indicates that the matrix element S_{if} has an inverse, which in turn implies that it is possible to return to the initial state from the final state at least in principle although the probability is almost zero in practice so that the second law of thermodynamics is "almost" never violated. This property is also related to the socalled "conservation of information", which caused so much trouble for Stephen Hawking in the "Black Hole Information Paradox".  
Figure 13 SMatrix 
Note: For example in the electron positron scattering process, there are three possible finally states as illustrated in Figure 13. The sum of the probabilities for each one of these has to be: S*_{11}S_{11} + S*_{21}S_{21} + S*_{31}S_{31} = 1 to insure that the final state is in one of the three possibilities. 
Similar to the superposition of waves in quantum mechanics, the unitary condition _{f} S*_{if}S_{if} = 1 is another kind of superposition. That is, given an initial condition there are many possible outcomes until an observation or measurement is made. It is not clear why people would have problem with such process and relates it to "animated suspension". They seem to avert at seeing such process in black and white or in formula. But the realization of probabilities happens all the time as shown in Figure 14 and the chance of lottery win (Figure 15).  
Figure 14 Possibility in Life [view large image] 
Figure 15 Probability in Lottery [view large image] 
The unitary condition for Lottery can be expressed as : _{f} P_{f} = 1, where the subscript f stands for the 6 digits out of 49, and P_{f} = 1/13983816 is the chance of winning for each f in fair play, 13983816 is the number of combination. 
For example, in case the game is rigged such that only 6 balls (digits) would fit the exiting hole (representing the hidden cause to be discovered or invented), then the unitary condition is still : _{f} P_{f} = 1, but now all P_{f} = 0, except P_{w} = 1 for the winning combination w, i.e., this outcome is certain.  
Figure 16 Bell's Theorem 
This is an extreme example of Bell's Theorem, which was proposed to test if there is any (not yet discovered) hidden elements in quantum theory. Since then, many tests have been performed to show there is no hidden variables in quantum theory (no cheating).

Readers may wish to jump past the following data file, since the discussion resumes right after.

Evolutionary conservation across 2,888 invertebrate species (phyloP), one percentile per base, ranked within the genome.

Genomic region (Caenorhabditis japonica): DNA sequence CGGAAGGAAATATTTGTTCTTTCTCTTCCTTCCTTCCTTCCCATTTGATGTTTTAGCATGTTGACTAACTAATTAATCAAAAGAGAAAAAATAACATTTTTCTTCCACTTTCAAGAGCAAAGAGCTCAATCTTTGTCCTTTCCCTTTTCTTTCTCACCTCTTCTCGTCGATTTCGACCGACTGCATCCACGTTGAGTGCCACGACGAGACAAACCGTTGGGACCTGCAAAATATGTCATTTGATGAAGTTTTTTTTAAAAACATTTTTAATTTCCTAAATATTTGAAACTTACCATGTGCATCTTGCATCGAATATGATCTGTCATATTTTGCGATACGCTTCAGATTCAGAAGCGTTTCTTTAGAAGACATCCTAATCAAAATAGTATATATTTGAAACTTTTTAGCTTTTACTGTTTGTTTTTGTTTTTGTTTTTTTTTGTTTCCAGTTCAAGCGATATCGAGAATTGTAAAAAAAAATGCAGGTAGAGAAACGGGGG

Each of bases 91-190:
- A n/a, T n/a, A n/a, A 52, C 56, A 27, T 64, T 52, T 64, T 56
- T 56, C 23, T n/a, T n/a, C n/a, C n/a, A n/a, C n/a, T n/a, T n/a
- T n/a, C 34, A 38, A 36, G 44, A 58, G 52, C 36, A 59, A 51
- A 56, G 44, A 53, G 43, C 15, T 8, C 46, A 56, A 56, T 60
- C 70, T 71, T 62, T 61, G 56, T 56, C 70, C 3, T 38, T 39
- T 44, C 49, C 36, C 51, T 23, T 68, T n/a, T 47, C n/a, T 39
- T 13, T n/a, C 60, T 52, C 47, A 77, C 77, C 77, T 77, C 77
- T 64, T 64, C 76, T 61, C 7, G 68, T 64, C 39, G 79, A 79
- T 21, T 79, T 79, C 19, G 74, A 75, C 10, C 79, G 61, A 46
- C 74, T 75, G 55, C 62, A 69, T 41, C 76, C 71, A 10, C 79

What irked Einstein and friends even more is the phenomena of entanglement which is the superposition of states between two or more particles (Figure 17). It bothered them to witness the simultaneous collapse of corresponding states even when the detectors are separated beyond the distance allowed by the speed of light (called nonlocality). They blamed the incompleteness of quantum theory and proposed the "Hidden Variables" interpretation as mentioned above.  
Figure 17 Entangled States 
Figure 18 Entanglement, 
Traditional definition of "probability" is : "likelihood", "chance", ... always associated with incomplete knownledge. In quantum theory however, "probability" can be calculated from welldefined equation and becomes deterministic, which is the oftmissed difference. 
Way back in 2004, halfadozen experiments have been designed to determine the boundary between the classical and quantum world. One experiment shown in Figure 19 fires C_{70} fullerene balls (70 carbon atoms in the soccerballlike crystal of about 1 nm across) at 190 m/sec toward two diffraction gratings. The first grating creates the matter wave from the fullerenes. The wave is then diffracted by the second grating and the interference pattern is formed on the detecting screen demonstrating the wave property of the fullerenes. However, the interference pattern fades away if the fullerenes are heated by a laser heater (to about 2700^{o}C) or collide with gas (leaking into the vacuum chamber of the experiment). No one has a definitive answer for how the striking photons or molecules switch the quantum to classical domain. One explanation is that the interaction causes an uncertainty in the position of the fullerenes, blurring the interference pattern. Another argument asserts that the disappearance of the quantum property is caused by entanglement between the photons/molecules, the fullerenes, and the rest of the world (the wall of the chamber).  
Figure 19 MatterWave Experiment and quantumclassical boundary _{} 
See explanation by "Decoherence". 
In an article commemorates the 50th anniversary of the "New Scientist" magazine, Roger Penrose suggests that there are three kinds of reality: the physical, the mental and the mathematical, with something (as yet unknown) profoundly mysterious in the relations between them. According to this view, the various "Quantum Interpretations" are attempts to link the mathematical reality to the physical or mental reality. Figure 20 shows the mathematical reality as the patterns of interference computed from a mathematical formula, while the physical reality is in the form of photographic plate with the darker strip corresponding to the higher value of the curve. The mental reality is the image of dark and white strips formed in the retina and perceived by our consciousness.  
Figure 20 The Reality

Interpretation  Feature  Status 

Copenhagen  Measurement plays a key role in decoherence of quantum states  Healthy 
Hidden Variables  Hidden variables carry missing information about quantum states  Challenged 
Many Worlds  All quantum possibilities play out in a multiplicity of universes  Dubious 
Penrose  Outcome of experiments is a result of gravitational interactions  Under investigation